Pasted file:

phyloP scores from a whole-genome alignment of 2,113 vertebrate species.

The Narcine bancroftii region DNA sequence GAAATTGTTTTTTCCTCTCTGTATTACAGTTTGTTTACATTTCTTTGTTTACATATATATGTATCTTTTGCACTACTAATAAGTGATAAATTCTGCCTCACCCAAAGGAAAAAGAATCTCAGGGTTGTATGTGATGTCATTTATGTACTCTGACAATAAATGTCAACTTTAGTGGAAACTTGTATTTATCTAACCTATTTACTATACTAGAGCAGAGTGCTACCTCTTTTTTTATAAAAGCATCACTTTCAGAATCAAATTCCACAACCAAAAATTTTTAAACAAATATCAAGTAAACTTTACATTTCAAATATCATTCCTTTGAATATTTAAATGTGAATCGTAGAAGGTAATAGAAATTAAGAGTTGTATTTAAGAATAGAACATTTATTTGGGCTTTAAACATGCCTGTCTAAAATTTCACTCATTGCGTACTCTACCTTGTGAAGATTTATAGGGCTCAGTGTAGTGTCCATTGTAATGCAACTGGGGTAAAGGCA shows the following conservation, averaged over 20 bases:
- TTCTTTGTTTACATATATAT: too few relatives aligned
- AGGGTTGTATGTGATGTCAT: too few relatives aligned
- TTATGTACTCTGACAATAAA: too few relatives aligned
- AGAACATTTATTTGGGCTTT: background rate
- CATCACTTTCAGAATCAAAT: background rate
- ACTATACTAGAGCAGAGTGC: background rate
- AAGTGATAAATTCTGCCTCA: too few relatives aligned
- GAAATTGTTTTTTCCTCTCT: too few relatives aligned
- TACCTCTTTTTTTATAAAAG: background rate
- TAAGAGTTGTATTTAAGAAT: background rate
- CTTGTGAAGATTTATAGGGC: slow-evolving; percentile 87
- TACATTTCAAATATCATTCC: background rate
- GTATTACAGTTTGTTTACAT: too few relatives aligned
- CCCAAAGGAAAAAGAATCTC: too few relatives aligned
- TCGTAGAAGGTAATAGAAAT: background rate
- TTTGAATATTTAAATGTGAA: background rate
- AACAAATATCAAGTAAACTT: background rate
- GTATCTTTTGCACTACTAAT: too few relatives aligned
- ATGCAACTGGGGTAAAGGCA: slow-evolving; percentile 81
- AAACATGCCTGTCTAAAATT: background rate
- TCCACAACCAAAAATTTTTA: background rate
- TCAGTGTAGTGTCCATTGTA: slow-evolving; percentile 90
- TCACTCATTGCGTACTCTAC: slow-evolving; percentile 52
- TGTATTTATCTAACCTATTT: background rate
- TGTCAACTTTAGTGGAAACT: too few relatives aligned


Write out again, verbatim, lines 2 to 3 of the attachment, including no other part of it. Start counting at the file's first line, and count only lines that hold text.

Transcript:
The Narcine bancroftii region DNA sequence GAAATTGTTTTTTCCTCTCTGTATTACAGTTTGTTTACATTTCTTTGTTTACATATATATGTATCTTTTGCACTACTAATAAGTGATAAATTCTGCCTCACCCAAAGGAAAAAGAATCTCAGGGTTGTATGTGATGTCATTTATGTACTCTGACAATAAATGTCAACTTTAGTGGAAACTTGTATTTATCTAACCTATTTACTATACTAGAGCAGAGTGCTACCTCTTTTTTTATAAAAGCATCACTTTCAGAATCAAATTCCACAACCAAAAATTTTTAAACAAATATCAAGTAAACTTTACATTTCAAATATCATTCCTTTGAATATTTAAATGTGAATCGTAGAAGGTAATAGAAATTAAGAGTTGTATTTAAGAATAGAACATTTATTTGGGCTTTAAACATGCCTGTCTAAAATTTCACTCATTGCGTACTCTACCTTGTGAAGATTTATAGGGCTCAGTGTAGTGTCCATTGTAATGCAACTGGGGTAAAGGCA shows the following conservation, averaged over 20 bases:
- TTCTTTGTTTACATATATAT: too few relatives aligned